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MLA Research Paper
Outlining and Drafting
Notes Lecture
Note-Taking:
 Create a general plan for your writing (list).
 Beyond Introduction and Conclusion, what
will your “talkin...
Note-Taking:
 Understand the Information: Go beyond copy and
paste; read the sources; determine what will be
useful for y...
Outlining:
 Create an outline for your draft. This will ensure
that the drafting process goes smoothly, and that you
don’...
Outline Format:
II. Finding a cure for AIDS
A. Treating the disease
1. Testing new drugs
2. Distributing vaccines
B. Fundi...
Avoiding Plagiarism:
 As you record information, be sure that you don’t
“borrow” words and phrases from your sources.
 E...
Summarizing
 A summary condenses information, perhaps
reducing an article to a short paragraph or
even a single sentence....
Paraphrasing
 Like a summary, a paraphrase is written in
your own words; but whereas a summary
reports significant inform...
Quotes
 A quotation consists of the exact words from a
source.
 In your notes, put all quoted material in quotation
mark...
Quotation Marks: A few rules
1. Place quotation marks around any phrases or
sentences used directly from the source materi...
Longer Quotations
 Longer quotations (more than 4 lines of type)
should be introduced by an informative
sentence, usually...
Example: All double spaced
Botan and Vorvoreanu examine the role of
gender in company practices of electronic
surveillance...
In-Text Citations
 With an in-text citation, you acknowledge the source
directly in your writing.
Frederick Lane reports ...
Parenthetical Citations
 With parenthetical citations, you do not mention the
source in the text of your writing.
 Rathe...
What If?
Q: What if there is no author listed for the article?
A: Use the first keyword (other than a, an, the) in
the tit...
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Note taking and outlining

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Note-Taking and Outlining for MLA research paper

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Transcript of "Note taking and outlining"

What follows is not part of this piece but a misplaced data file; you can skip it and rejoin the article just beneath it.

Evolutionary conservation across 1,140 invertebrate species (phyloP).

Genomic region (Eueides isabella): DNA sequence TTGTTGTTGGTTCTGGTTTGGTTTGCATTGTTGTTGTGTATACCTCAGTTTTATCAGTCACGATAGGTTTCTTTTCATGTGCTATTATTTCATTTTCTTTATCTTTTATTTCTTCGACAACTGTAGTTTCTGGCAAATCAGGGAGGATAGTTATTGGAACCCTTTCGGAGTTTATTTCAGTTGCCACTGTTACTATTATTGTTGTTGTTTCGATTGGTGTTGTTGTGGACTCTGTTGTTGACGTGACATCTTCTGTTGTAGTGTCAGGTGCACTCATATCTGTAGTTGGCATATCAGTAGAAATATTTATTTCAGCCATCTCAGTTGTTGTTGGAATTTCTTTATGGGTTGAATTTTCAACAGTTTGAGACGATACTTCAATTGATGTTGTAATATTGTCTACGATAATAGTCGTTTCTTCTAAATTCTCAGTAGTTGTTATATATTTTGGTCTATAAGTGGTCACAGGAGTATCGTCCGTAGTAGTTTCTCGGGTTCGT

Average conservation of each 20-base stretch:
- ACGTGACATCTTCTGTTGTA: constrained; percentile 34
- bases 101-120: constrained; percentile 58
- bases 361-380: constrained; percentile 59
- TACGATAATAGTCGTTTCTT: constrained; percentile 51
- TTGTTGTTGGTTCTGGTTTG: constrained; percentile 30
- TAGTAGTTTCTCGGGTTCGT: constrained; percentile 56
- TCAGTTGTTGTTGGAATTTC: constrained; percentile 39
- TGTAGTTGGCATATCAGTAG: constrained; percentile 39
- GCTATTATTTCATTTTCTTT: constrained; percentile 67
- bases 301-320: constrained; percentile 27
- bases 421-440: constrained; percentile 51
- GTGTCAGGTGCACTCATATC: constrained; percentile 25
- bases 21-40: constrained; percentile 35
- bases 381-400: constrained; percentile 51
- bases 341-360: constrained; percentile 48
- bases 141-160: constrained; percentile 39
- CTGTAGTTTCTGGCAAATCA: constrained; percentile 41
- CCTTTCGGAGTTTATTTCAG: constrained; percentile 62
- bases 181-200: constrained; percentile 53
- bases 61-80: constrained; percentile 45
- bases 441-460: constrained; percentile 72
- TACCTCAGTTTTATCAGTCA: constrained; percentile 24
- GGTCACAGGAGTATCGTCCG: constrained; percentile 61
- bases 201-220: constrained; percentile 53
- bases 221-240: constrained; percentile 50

1. 1. MLA Research Paper Outlining and Drafting Notes Lecture
  2. 2. Note-Taking:  Create a general plan for your writing (list).  Beyond Introduction and Conclusion, what will your “talking points” be? These can be the basis for your body paragraphs.  Read carefully the sources you have located to determine which details will help support your “talking points.”
  3. 3. Note-Taking:  Understand the Information: Go beyond copy and paste; read the sources; determine what will be useful for your thesis.  Select the Information: Be sure to use a minimum of five (5) sources; weed out useless information in favor of key ideas.  Record the Information: Copy/paste or re-type info on your Google Doc. Be sure to differentiate between direct quotes and your own attempts to paraphrase. Keep all publication information (working bibliography) with your notes.
  4. 4. Outlining:  Create an outline for your draft. This will ensure that the drafting process goes smoothly, and that you don’t forget to add any key details from your research.  Use Roman Numerals (I, II) for the key talking points in your notes.  Use Capital Letters (A., B.) for the main ideas beneath those talking points.  Use Arabic Numerals (1, 2) for the details beneath the main ideas.
  5. 5. Outline Format: II. Finding a cure for AIDS A. Treating the disease 1. Testing new drugs 2. Distributing vaccines B. Funding the research 1. Soliciting private contributions 2. Seeking government assistance